A few days ago I met with the chairman of a large health promotion and education society. Over the course of the conversation it became clear that he and several others in the society were making progress in influencing health policy at the highest level. As is often the case this was behind the scenes with access conditional on confidentiality. However, to those on the outside, by which I include the rank and file members, there was largely silence, which could lead to questions such as: ‘what are they doing?’; ‘how are they giving voice to my concerns?’; ‘what do I pay my money for?’ So, the very mandate that gave them access and legitimacy to influence was bound by another condition, that of secrecy that in turn risks undermining the original mandate.
The circle is of course broken (or ‘managed’) by on-going carefully crafted communication, ‘listening exercises’, leaks and informal briefings so as to give some public voice to provide conversation.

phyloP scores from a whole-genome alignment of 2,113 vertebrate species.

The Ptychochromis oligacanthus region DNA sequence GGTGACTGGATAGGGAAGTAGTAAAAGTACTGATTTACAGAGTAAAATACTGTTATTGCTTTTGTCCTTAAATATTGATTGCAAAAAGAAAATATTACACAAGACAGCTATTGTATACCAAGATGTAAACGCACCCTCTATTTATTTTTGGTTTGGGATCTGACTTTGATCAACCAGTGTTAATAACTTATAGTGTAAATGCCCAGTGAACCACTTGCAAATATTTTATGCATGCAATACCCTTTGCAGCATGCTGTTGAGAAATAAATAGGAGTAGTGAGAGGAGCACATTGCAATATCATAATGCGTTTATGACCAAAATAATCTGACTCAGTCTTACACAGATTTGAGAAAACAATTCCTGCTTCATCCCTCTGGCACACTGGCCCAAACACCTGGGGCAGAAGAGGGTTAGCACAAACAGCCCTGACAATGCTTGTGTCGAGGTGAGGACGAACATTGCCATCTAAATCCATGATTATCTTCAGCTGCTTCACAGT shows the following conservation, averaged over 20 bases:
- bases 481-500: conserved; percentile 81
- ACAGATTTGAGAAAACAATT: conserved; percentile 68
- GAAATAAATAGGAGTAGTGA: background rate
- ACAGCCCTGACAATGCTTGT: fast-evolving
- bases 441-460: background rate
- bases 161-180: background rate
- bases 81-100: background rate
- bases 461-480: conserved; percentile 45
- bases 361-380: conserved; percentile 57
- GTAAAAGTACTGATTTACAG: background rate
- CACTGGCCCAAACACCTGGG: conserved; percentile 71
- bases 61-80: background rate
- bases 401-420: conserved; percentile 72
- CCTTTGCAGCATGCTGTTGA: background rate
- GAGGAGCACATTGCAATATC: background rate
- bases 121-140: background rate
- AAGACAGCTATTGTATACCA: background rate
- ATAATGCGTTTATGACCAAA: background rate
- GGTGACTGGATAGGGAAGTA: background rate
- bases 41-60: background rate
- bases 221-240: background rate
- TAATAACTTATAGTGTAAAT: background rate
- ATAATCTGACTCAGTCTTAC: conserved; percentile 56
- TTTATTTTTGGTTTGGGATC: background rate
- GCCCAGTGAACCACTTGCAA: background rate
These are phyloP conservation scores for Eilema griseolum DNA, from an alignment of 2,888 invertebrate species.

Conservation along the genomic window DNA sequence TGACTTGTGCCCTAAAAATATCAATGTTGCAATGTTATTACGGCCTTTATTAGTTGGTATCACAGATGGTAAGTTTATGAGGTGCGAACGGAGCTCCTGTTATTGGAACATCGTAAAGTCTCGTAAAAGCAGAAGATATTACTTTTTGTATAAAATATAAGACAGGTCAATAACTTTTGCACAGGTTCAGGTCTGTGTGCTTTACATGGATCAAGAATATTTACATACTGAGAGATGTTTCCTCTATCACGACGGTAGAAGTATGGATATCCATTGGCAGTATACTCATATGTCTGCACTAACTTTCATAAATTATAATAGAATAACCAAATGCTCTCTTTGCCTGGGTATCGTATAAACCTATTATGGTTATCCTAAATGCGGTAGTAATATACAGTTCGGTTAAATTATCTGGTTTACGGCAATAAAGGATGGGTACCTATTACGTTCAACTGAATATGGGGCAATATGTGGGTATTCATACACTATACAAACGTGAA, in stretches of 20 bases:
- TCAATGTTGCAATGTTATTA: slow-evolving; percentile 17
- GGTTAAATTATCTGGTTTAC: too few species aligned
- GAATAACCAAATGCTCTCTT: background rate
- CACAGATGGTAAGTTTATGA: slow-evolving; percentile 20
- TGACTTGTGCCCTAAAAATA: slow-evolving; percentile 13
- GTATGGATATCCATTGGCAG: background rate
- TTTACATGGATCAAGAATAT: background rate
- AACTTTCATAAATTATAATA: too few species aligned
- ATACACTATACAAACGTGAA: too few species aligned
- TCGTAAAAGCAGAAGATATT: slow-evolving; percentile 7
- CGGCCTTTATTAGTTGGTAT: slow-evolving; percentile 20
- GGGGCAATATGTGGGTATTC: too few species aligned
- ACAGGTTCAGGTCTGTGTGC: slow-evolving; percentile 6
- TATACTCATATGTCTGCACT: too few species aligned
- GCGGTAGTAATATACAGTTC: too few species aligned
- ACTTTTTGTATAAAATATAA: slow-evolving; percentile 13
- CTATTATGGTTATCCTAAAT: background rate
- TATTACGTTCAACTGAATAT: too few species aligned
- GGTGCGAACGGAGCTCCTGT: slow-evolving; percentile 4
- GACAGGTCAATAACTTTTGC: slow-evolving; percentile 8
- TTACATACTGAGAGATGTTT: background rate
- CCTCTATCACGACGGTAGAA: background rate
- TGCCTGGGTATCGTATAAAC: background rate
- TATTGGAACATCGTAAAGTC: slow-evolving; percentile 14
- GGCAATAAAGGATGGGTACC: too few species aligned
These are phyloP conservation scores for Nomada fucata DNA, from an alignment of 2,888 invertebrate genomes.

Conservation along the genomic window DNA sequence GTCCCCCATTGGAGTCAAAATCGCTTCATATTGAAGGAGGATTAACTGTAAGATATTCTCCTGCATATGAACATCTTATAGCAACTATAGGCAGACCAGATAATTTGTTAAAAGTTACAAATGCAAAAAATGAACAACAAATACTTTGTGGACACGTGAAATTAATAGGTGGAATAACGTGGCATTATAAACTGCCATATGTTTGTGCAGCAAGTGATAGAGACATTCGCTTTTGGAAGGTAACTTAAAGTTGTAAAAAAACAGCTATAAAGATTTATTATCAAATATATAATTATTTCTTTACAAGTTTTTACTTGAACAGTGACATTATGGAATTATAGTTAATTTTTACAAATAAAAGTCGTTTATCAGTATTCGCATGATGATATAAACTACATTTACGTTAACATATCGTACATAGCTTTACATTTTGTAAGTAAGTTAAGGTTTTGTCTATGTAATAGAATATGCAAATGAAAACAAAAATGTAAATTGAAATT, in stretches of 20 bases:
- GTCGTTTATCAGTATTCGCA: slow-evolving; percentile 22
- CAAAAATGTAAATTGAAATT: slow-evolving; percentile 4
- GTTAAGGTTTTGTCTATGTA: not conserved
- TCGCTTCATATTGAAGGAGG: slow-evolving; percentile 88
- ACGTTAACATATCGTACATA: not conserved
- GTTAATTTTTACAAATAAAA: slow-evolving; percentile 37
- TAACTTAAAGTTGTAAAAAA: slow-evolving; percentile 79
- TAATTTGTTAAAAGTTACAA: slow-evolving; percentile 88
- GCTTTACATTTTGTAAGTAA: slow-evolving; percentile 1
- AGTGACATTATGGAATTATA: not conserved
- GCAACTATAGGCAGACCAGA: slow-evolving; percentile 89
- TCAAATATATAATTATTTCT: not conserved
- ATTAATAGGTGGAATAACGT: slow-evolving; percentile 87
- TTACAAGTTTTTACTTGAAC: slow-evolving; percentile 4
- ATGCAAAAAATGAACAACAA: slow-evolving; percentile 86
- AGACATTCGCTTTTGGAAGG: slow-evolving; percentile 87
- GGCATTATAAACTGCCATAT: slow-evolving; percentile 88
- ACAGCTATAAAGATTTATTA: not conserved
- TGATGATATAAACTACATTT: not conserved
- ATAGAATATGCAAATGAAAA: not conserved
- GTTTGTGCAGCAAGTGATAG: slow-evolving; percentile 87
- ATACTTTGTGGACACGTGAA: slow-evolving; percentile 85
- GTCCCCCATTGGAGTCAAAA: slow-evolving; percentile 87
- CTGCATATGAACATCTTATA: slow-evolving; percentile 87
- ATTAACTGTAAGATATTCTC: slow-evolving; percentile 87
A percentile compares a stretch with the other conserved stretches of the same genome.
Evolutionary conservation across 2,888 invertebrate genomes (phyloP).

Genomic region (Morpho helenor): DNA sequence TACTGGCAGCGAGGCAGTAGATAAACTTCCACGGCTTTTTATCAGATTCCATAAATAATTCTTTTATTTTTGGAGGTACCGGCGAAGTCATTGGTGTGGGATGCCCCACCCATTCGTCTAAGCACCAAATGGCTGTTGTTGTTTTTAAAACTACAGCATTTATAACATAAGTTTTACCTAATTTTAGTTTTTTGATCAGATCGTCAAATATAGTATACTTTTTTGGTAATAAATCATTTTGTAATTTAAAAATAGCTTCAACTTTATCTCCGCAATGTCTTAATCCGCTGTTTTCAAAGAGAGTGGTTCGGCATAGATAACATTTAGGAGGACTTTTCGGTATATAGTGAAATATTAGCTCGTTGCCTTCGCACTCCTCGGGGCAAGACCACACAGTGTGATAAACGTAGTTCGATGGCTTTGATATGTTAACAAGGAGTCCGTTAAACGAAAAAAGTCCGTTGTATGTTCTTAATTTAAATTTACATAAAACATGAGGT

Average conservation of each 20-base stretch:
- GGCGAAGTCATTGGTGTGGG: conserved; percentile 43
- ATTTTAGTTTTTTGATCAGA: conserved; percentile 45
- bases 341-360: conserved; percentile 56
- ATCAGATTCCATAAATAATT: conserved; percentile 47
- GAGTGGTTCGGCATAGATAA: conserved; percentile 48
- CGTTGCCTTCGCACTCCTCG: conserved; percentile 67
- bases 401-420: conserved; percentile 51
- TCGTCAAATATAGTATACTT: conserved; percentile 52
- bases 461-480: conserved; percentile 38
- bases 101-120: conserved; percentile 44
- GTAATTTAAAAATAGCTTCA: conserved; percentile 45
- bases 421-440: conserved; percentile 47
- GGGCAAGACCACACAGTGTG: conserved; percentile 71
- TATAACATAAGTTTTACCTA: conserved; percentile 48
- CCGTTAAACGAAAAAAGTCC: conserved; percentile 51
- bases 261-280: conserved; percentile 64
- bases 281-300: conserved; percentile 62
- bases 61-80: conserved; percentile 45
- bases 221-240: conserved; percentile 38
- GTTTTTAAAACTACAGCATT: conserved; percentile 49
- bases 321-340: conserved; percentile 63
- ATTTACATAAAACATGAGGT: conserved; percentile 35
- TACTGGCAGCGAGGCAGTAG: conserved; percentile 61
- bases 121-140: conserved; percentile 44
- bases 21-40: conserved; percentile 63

What becomes worrying is when this cycle breaks down. In the current health reforms we have seen the Royal College of Midwives, Royal College of Nursing and the British Medical Association disengage from discussions. Also, the all-party Health Select Committee has openly voiced its clear objection to the endeavour.
The hope is that somehow the processes of private conversation and public engagement will continue and the latest distractions will be seen as an uncomfortable but important part of the process. Whatever the panic behind the scenes only a few will know and less will tell.
I develop the theme of private and public conversations (both giving legitimacy to the other) in a forthcoming paper to the published in the Association of Management Educators and Developers (AMED) journal called e-Organisation and People.